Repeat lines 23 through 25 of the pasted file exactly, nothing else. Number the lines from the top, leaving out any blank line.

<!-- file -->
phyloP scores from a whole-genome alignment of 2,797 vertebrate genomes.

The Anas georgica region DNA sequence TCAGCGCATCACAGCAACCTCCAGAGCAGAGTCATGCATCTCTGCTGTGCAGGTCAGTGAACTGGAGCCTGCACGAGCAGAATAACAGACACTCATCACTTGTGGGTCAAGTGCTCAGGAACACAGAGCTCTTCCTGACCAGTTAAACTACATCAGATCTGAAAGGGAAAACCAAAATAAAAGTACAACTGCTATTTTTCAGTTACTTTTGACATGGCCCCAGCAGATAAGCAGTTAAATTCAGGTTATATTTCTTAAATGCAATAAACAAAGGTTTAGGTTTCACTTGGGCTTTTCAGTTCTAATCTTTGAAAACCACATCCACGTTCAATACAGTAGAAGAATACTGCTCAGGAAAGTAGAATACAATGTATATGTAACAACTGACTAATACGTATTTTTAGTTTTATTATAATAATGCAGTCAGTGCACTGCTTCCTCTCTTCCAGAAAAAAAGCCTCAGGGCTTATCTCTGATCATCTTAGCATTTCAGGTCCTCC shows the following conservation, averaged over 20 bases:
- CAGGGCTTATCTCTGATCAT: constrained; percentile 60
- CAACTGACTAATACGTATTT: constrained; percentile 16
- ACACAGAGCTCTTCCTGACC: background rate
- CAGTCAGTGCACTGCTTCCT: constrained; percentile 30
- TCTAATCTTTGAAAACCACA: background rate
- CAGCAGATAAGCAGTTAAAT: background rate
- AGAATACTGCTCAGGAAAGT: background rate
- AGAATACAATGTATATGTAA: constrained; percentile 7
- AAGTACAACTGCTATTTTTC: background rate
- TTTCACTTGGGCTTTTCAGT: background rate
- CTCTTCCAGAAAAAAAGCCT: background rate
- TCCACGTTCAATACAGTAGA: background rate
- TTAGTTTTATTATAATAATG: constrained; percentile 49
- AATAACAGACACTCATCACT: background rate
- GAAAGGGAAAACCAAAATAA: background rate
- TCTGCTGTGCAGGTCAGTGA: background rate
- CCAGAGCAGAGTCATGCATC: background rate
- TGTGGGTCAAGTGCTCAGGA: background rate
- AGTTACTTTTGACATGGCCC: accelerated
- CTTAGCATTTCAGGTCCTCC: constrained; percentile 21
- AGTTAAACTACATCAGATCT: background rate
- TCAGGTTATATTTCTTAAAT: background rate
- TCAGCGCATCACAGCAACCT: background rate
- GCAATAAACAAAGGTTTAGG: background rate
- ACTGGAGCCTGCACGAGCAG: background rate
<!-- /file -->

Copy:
- AGTTAAACTACATCAGATCT: background rate
- TCAGGTTATATTTCTTAAAT: background rate
- TCAGCGCATCACAGCAACCT: background rate